Featured Member: Luisa Conlon

September 17, 2016
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I mean, it takes a particular kind of person who wants to spend their life listening to terrible things, but hopefully it will introduce more understanding of the world and make the word a little smaller.

You’ve got this blend of journalism, producing, and cinematography on your resume. How do those three things connect in your career?

I know it’s not very straightforward, but I went to NYU and studied film, which may be more of a formal program now but when I was there in 2009 it was more pick-and-choose, and they had these great documentary professors that I ended up studying with… I connected with Keith Miller, who directed two feature films and who got me on as an assistant. I ended up working with his producer Elizabeth who ended up producing "Obvious Child." She brought me on as an associate producer and then I produced Keith’s second feature, "Five Star"… I really wanted to pick back up on documentary work, so I applied to journalism school at UC Berkley and got in, which was a huge shock to me because I felt like a filmmaker and not a journalist. So now I’m a hybrid journalist/documentary filmmaker/producer.


That’s super cool!

Yeah, It can be confusing for people though. Because people like it when you do one thing, but they can get confused when you do multiple things.


Did your experience as a producer inform any of your decisions as a documentary filmmaker?

Yeah, totally. Producers are dealing so much with money and logistics and making sure that people are happy, and so a lot of my pervious work has informed me in the sense that it’s helped me stay really really organized. It’s also been great to be a part of the same film network instead of coming in really fresh. I’ve had a lot of relationships that sort of extend to the doc world that have been really helpful. That makes it feel like more of a community. I feel like it’s prepared me better in the sense that I have an understanding of budgets and scheduling and making sure that people don’t get underfed and overworked. 


Your doc and feature work seem to be driven by social progress. Is that a fair thing to say?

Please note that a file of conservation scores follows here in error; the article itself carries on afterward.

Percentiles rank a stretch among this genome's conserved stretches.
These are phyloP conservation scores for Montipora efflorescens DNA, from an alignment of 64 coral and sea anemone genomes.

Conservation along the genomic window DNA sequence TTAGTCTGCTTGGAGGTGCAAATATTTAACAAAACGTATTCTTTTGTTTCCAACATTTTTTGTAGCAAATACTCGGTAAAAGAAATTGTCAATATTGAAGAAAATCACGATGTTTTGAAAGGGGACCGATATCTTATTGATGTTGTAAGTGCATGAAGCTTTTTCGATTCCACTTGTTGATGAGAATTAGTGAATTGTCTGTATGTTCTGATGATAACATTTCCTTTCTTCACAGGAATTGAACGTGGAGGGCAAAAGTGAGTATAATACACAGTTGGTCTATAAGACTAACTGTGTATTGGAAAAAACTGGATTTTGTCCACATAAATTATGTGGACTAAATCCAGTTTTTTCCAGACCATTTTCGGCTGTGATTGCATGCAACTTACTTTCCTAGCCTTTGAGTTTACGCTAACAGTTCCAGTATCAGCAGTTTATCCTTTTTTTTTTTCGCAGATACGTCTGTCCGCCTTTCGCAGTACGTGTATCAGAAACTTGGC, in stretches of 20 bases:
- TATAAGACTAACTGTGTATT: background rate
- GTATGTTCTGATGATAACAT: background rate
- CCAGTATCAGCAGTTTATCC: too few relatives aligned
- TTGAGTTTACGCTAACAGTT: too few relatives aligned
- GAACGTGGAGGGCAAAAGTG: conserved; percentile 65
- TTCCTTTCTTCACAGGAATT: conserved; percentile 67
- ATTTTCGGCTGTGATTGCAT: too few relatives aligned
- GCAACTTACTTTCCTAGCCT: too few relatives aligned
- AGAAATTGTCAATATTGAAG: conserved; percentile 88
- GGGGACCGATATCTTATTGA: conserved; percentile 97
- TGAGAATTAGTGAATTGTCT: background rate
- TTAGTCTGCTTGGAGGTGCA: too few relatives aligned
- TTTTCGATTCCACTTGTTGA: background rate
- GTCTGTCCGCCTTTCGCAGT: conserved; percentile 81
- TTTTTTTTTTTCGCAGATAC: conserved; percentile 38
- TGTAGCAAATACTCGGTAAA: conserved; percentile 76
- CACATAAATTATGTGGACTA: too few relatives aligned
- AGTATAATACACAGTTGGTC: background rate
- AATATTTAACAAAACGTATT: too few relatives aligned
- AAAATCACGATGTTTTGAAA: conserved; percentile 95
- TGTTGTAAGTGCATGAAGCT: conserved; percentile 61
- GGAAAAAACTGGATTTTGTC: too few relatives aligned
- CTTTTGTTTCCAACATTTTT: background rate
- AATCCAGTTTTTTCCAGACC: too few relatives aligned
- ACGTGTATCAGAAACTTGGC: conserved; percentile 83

Yeah, I mean, women’s issues are a huge part of my life and the safe access to abortion was a huge thing to me, so “Obvious Child” was a dream project to work on. First of all, it was led by brilliant women all around so I got to work with these total inspirations. Also, I feel like the message of the film is going to really help women… It was work that was fiction but it also felt really valuable. I don’t want to do work that I don’t feel is creating change. I don’t want to get up in the morning if I don’t feel like I’m doing something useful. So all of the projects have a pretty obvious thread, which is human rights or social justice or whatever you want to call it.


Now that you’re focused on documentary work, is there a certain direction you would like to go?

Yeah, I’m interested in a lot of international human rights stuff. I just got back from filming in Jordan with two of my friends. We spent two weeks documenting Syrian refugees who are living with disabilities. We focused on how they are getting treatment, and if they are getting enough treatment, will there be enough to rehabilitate them long term… I will report on anything if there is a valuable story there. I’m not an activist, I’m a filmmaker, and those lines can get crossed pretty easily, but I try to keep them separate. I think that a lot of us do a lot of work around human suffering, which is really hard, but that’s the stuff that gets those voices out there, so that’s important for me to do. I mean, it takes a particular kind of person who wants to spend their life listening to terrible things, but hopefully it will introduce more understanding of the world and make the word a little smaller.